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CISG Article 6 and Issues of Formation: The Problem of Circularity
Belgrade Law Review
  • Jack M. Graves, Touro Law Center
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CISG Article 6 broadly allows parties to exclude the application of the CISG or derogate from its provisions. The application of Article 6 is relatively straightforward when addressing the rights and obligations of the parties, but encounters a challenge of circularity when addressing issues of contract formation. How can the parties agree to exclude or derogate from the application of the CISG if it is not yet clear whether they have agreed to anything at all? This article explores this narrow, but important question. Can the parties effectively exclude the application of the CISG or derogate from its provisions (i.e., “opt out”) on contract formation within the agreement for which contract formation is at issue? The article begins with a brief elaboration on the nature of the problem, suggests a means of resolving this issue by looking to the general principles underlying the CISG, and then applies those principles to a series of hypothetical formation problems.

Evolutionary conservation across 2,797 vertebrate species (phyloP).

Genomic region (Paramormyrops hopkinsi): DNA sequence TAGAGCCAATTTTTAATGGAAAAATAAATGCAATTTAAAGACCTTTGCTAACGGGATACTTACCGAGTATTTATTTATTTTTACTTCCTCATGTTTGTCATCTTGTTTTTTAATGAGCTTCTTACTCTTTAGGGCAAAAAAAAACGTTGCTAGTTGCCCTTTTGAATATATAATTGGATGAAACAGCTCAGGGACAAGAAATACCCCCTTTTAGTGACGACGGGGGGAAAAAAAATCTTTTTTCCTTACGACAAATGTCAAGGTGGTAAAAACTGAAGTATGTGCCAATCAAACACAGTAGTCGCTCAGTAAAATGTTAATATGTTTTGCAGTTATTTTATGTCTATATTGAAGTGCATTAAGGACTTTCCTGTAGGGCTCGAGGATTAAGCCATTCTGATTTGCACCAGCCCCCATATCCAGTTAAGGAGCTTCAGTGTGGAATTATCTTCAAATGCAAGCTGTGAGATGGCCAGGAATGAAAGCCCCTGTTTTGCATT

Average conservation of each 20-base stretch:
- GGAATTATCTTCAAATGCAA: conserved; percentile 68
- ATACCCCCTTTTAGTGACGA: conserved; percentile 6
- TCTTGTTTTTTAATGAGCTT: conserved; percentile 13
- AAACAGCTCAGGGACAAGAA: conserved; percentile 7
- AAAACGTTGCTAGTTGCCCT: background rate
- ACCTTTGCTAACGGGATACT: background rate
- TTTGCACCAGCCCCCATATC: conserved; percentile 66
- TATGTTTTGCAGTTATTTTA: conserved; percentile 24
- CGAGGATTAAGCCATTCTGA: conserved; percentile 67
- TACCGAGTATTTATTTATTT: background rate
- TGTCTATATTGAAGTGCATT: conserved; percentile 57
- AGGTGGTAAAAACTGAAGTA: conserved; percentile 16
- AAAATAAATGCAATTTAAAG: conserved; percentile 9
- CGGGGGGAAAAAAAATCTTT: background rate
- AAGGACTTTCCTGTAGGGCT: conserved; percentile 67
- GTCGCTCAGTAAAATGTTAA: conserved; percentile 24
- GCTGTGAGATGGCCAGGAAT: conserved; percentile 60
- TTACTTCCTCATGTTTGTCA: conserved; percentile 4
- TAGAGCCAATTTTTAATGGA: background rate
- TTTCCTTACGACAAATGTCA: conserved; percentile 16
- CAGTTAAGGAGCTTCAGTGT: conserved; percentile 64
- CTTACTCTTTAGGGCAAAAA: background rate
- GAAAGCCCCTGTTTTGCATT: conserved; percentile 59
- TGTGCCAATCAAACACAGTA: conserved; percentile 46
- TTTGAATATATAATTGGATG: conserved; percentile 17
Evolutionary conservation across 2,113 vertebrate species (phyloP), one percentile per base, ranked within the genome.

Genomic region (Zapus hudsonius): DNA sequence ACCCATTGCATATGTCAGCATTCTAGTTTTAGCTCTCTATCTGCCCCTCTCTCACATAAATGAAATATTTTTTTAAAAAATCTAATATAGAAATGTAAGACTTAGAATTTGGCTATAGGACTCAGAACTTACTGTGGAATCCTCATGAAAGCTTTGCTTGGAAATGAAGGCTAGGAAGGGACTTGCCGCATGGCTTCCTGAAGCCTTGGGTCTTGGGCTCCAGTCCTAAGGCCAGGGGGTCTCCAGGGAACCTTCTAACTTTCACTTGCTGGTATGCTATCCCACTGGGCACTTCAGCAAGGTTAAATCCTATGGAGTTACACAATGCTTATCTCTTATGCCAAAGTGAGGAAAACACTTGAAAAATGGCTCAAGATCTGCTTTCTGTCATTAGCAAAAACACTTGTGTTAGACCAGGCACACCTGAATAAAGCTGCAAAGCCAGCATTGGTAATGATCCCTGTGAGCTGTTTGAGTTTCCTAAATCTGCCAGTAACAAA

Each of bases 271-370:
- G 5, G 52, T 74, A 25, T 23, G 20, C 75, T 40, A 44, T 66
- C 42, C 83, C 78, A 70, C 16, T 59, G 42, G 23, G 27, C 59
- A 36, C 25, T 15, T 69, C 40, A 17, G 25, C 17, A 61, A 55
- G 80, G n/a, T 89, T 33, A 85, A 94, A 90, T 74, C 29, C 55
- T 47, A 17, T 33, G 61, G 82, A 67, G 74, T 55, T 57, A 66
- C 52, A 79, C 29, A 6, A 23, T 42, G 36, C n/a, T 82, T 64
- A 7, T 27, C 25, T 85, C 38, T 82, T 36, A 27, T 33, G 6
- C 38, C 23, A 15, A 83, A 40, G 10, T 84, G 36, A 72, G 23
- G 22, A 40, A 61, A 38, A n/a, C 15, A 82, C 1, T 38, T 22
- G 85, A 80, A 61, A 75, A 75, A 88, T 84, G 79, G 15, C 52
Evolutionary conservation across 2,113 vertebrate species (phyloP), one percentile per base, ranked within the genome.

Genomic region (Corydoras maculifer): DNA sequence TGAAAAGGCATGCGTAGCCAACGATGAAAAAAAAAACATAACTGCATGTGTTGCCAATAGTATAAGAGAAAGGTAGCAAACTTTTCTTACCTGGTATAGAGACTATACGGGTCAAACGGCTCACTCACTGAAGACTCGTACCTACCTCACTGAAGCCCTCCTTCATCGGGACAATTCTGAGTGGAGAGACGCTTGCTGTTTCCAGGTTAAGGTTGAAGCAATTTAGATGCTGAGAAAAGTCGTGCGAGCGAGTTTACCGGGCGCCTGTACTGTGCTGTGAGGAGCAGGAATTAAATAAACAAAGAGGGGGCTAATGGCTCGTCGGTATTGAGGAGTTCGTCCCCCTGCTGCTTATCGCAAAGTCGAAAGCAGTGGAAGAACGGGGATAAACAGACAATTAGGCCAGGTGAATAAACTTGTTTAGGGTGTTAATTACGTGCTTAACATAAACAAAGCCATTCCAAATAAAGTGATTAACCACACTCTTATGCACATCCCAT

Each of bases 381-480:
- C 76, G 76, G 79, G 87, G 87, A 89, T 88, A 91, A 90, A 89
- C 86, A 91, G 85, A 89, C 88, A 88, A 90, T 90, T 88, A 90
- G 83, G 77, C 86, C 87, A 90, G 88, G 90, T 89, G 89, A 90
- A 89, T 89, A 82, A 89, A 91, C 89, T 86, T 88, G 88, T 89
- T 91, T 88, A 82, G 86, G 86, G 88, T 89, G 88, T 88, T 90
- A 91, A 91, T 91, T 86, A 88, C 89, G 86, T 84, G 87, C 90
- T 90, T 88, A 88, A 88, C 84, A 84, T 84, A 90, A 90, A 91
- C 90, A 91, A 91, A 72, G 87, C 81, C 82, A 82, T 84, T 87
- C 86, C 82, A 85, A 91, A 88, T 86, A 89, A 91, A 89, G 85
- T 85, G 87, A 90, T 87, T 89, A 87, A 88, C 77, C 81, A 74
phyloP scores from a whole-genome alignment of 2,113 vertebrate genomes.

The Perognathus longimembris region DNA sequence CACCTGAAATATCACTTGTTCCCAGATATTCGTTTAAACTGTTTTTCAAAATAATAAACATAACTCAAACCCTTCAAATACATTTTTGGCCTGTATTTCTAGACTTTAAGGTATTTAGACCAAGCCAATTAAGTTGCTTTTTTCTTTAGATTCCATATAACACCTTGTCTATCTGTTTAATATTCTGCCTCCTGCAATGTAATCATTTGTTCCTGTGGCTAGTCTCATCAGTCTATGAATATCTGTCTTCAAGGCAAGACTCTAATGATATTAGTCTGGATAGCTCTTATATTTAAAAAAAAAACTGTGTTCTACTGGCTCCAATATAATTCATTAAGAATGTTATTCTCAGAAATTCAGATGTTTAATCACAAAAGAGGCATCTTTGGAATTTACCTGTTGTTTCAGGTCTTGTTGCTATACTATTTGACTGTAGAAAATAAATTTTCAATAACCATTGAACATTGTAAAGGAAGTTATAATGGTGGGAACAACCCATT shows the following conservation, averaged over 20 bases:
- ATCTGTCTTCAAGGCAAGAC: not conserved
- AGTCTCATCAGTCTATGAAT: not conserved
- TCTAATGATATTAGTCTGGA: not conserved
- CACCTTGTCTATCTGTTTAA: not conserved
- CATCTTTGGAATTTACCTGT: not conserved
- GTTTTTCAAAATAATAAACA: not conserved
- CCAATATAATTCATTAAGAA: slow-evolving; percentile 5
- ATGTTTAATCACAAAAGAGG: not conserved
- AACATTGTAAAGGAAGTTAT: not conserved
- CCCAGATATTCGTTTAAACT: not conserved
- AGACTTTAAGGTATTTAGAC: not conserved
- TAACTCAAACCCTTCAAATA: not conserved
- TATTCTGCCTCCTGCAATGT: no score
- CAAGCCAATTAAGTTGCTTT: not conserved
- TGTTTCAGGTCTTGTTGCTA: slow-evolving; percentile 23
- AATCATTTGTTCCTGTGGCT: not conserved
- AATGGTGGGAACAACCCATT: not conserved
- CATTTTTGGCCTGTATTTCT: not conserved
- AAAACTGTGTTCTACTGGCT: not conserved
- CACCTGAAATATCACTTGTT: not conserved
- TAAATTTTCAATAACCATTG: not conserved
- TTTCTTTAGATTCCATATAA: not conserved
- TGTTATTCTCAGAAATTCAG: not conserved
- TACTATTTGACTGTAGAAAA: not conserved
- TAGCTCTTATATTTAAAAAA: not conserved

Citation Information
Annals of the Faculty of Law in Belgrade, Belgrade Law Review, University of Belgrade, Year LIX, 2011, No. 3